The parties then consented to proceed to trial before a magistrate judge pursuant to 28 U.S.C. § 636(c), and the case was reassigned to Magistrate Judge Dolinger. Before trial, ITT/Sheraton asked the magistrate judge to reconsider Judge Kram's ruling that ERISA was inapplicable to the claim for severance benefits. The defendant argued that, whereas a state law claim could be tried to a jury, Tischmann would have no right to a jury trial on a claim for ERISA benefits under this court's decision in Sullivan v. LTV Aerospace and Defense Co., 82 F.3d 1251, 1257-59 (2d Cir.1996). The magistrate judge decided to take the question under advisement, and proceed to trial before a jury on the state law theories, holding open the possibility of making his own findings if he should subsequently determine that the claim for severance benefits was governed by ERISA.
At the conclusion of the trial, the jury returned a special verdict in favor of Tischmann. The jury found that ITT/Sheraton's termination of Tischmann was arbitrary or in bad faith, thus entitling him, under New York law, to severance pay in the amount of $364,000 plus interest. On the other hand, the jury found that ITT/Sheraton had not acted “willfully” in refusing to pay Tischmann severance benefits, thereby precluding Tischmann from recovering an award of attorneys' fees under New York Labor Law § 190.
Following the verdict, ITT/Sheraton renewed its motion for reconsideration of Judge Kram's decision on the applicability of ERISA, and moved for judgment as a matter of law. Magistrate Judge Dolinger found that reconsideration of Judge Kram's ruling was appropriate, partly because of new testimony adduced at trial regarding the ITTSESPP and partly because of this court's intervening decision in Schonholz v. Long Island Jewish Medical Center, 87 F.3d 72 (2d Cir.), cert. denied, 519 U.S.1008, 117 S.Ct. 511, 136 L.Ed.2d 401 (1996). On reconsideration, the magistrate judge determined that the severance plan was an ERISA “plan,” that Tischmann's state law claim for severance benefits was accordingly preempted, and that that claim should “therefore be construed as a claim for benefits under ERISA, 29 U.S.C. § 1132(a)(1)(B).” Based on Sullivan, the magistrate judge concluded, the merits of the ERISA claim should be decided by the court. Because the severance plan gave the plan administrator considerable discretion in determining benefits eligibility, the court found the decision that Tischmann was not entitled to benefits should be reviewed under an “arbitrary or capricious” standard. The court concluded that the denial of benefits was not arbitrary or capricious, and that Tischmann's claim under the New York Labor Law § 190 failed because of ERISA preemption or, alternatively, because the denial of benefits was justified.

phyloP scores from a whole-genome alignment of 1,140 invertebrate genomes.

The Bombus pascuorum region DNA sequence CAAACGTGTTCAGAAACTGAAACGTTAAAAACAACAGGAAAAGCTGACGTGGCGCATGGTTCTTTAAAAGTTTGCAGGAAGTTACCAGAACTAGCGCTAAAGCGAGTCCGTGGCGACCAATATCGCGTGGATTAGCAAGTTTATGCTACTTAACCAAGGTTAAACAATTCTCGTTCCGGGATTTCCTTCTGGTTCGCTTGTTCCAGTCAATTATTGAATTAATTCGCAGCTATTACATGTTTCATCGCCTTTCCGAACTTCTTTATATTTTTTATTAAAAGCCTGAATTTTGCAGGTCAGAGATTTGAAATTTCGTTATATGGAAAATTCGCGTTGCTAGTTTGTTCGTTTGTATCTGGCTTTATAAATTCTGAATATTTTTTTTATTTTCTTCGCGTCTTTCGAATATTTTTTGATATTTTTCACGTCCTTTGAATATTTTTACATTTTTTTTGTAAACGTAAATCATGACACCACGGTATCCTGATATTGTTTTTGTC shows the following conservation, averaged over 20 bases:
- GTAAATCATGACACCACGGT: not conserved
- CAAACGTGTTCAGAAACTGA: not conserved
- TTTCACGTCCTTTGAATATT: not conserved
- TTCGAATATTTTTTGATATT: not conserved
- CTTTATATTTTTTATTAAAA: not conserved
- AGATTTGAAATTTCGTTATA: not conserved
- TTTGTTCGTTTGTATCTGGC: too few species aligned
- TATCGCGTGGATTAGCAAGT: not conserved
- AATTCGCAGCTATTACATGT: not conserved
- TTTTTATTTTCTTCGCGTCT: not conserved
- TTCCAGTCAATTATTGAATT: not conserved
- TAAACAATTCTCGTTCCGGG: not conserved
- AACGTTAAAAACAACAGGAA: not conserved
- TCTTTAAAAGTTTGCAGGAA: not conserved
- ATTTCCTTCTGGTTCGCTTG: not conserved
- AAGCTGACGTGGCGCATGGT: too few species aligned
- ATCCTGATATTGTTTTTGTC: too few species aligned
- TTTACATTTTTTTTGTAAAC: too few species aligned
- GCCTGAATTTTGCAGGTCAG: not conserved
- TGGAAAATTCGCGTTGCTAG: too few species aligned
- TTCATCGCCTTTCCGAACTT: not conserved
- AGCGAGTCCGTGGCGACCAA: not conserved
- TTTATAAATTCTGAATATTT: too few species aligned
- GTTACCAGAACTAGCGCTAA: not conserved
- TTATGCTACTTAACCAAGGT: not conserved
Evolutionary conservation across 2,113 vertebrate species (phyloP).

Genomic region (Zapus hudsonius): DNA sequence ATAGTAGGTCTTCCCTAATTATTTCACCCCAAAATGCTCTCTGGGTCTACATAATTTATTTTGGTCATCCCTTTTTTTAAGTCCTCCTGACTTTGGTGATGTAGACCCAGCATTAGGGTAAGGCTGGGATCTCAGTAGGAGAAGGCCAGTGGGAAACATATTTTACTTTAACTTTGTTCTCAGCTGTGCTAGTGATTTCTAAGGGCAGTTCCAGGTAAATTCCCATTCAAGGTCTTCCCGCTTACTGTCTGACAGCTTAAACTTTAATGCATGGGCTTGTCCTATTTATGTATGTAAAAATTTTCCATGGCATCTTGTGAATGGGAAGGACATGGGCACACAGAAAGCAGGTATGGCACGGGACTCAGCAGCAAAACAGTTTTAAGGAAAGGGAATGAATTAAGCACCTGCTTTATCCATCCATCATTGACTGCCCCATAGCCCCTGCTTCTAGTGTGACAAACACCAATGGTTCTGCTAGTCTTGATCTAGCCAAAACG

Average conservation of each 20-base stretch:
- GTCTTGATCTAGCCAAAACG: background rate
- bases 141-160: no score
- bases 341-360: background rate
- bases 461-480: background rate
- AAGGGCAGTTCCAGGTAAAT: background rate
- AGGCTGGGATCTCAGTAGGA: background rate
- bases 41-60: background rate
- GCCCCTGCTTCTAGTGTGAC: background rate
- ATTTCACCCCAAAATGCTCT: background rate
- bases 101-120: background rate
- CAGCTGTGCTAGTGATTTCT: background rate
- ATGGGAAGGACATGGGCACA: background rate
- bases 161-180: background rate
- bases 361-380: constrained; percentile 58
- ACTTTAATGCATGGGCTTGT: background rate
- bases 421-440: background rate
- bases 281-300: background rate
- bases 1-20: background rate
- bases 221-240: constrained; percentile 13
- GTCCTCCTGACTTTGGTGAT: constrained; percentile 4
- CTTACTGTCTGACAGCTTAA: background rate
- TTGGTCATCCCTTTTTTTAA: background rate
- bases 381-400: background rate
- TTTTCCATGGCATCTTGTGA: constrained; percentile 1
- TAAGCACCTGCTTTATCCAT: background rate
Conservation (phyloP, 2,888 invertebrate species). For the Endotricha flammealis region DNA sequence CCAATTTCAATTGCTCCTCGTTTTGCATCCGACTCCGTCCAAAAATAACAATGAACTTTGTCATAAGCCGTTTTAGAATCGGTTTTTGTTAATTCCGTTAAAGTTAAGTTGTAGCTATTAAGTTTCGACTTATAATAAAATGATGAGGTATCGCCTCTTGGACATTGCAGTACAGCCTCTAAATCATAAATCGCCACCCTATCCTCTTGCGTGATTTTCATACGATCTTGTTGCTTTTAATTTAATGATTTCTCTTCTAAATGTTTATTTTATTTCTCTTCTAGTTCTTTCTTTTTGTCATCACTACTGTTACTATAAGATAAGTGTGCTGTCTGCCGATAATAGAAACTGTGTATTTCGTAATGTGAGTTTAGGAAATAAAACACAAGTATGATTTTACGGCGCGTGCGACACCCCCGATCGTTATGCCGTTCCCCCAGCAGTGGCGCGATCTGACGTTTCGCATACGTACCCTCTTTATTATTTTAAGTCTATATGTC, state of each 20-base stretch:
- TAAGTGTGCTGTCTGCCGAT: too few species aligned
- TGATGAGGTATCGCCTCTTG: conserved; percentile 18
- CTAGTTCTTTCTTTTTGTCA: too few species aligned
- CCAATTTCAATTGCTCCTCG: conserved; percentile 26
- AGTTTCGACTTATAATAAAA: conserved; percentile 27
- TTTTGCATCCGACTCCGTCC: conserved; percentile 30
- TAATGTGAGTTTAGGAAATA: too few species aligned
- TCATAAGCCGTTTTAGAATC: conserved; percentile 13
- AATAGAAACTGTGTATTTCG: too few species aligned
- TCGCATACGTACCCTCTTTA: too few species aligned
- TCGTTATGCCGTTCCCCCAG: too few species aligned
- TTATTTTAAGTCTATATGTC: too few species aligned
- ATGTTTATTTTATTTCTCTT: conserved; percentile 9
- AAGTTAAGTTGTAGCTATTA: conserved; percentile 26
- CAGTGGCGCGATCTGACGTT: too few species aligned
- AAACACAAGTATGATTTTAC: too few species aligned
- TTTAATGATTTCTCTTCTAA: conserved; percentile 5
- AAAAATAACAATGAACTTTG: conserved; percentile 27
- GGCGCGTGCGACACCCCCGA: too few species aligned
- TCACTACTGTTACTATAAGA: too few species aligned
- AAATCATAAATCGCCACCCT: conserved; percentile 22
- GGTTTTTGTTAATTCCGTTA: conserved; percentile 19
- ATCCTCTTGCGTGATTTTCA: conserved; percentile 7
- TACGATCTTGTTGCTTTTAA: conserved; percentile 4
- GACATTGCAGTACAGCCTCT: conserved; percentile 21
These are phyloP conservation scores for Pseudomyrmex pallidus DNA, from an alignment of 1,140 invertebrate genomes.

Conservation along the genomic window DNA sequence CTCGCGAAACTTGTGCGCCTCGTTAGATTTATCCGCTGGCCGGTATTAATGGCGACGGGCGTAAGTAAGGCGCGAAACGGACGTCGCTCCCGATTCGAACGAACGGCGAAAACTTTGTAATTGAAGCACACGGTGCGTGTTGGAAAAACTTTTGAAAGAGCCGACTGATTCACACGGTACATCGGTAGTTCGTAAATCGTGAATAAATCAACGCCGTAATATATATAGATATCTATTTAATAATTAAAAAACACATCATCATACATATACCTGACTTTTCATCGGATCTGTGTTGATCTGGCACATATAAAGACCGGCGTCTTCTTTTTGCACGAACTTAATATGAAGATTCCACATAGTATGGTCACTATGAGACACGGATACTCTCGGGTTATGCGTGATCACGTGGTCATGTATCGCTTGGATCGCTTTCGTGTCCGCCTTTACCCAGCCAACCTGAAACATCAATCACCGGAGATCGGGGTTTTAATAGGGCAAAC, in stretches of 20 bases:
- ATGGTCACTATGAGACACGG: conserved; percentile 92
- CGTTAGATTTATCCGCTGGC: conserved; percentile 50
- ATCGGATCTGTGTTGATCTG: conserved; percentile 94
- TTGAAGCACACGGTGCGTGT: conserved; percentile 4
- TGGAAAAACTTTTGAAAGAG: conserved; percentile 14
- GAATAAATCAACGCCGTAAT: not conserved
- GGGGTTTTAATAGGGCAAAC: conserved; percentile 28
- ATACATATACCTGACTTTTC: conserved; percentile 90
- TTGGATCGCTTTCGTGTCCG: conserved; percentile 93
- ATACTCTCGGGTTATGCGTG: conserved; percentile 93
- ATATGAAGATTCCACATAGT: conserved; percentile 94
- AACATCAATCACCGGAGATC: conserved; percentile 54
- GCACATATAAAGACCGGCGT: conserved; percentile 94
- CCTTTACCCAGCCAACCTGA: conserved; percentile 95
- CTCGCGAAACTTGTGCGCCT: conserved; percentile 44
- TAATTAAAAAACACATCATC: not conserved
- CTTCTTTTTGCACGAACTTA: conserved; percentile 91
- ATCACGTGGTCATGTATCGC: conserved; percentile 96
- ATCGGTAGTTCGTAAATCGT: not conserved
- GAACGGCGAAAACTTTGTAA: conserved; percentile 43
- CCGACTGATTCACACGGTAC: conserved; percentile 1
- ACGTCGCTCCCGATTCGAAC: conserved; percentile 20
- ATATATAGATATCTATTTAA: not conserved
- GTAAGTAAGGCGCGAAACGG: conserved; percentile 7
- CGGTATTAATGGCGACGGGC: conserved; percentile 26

Judgment dismissing Tischmann's complaint was entered, and this appeal followed. Tischmann's appeal focusses on two contentions, first that his state law claims were not preempted by ERISA, and second that, even under ERISA, he should have been accorded trial by jury.
I. Applicability of ERISA
Both sides agree that if the ITTSESPP is an “employee welfare benefit plan” within the meaning of ERISA, then Tischmann's state law claim for severance benefits is preempted by ERISA and should be construed as a claim for benefits under ERISA § 502(a)(1)(B). See 29 U.S.C. § 1144(a) (providing generally that ERISA “shall supersede any and all State laws insofar as they may now or hereafter relate to any employee benefit plan․”).1 Tischmann, however, contends the magistrate judge erred in concluding that the ITTSESPP is an ERISA-governed plan.2
First, Tischmann argues that the magistrate judge was bound, under the principle of “law of the case” to adhere to Judge Kram's prior determination that the ITTSESPP was an ERISA plan. Tischmann's argument fails for at least three reasons. First, “the [law of the case] doctrine ‘is, at best, a discretionary doctrine, which does not constitute a limitation on the court's power’ ” but merely expresses a general reluctance, absent good cause, to reopen rulings that the parties have relied upon. Doctor's Assocs., Inc. v. Distajo, 107 F.3d 126, 131 (2d Cir.), cert denied, 522 U.S. 948, 118 S.Ct. 365, 139 L.Ed.2d 284 (1997)(quoting United States v. Martinez, 987 F.2d 920, 923 (2d Cir.1993)). Second, reconsideration of Judge Kram's decision was justified by this court's intervening decision in Schonholz, which provided further guidance regarding ERISA's application to severance plans. See Virgin Atlantic Airways, Ltd. v. National Mediation Bd., 956 F.2d 1245, 1255 (2d Cir.1992) (intervening change of controlling law justifies reconsideration of prior ruling). Third, it makes no difference on this appeal whether the magistrate judge acted in accord with the principle of law of the case. The issue on appeal is whether the ITTSESPP is an ERISA plan. We would need to pass on that question de novo, see Schonholz, 87 F.3d at 75, whether Magistrate Judge Dolinger had followed Judge Kram's ruling or made his own contrary determination. In either event, our job would be to determine, as a matter of law, whether the ITTSESPP is governed by ERISA.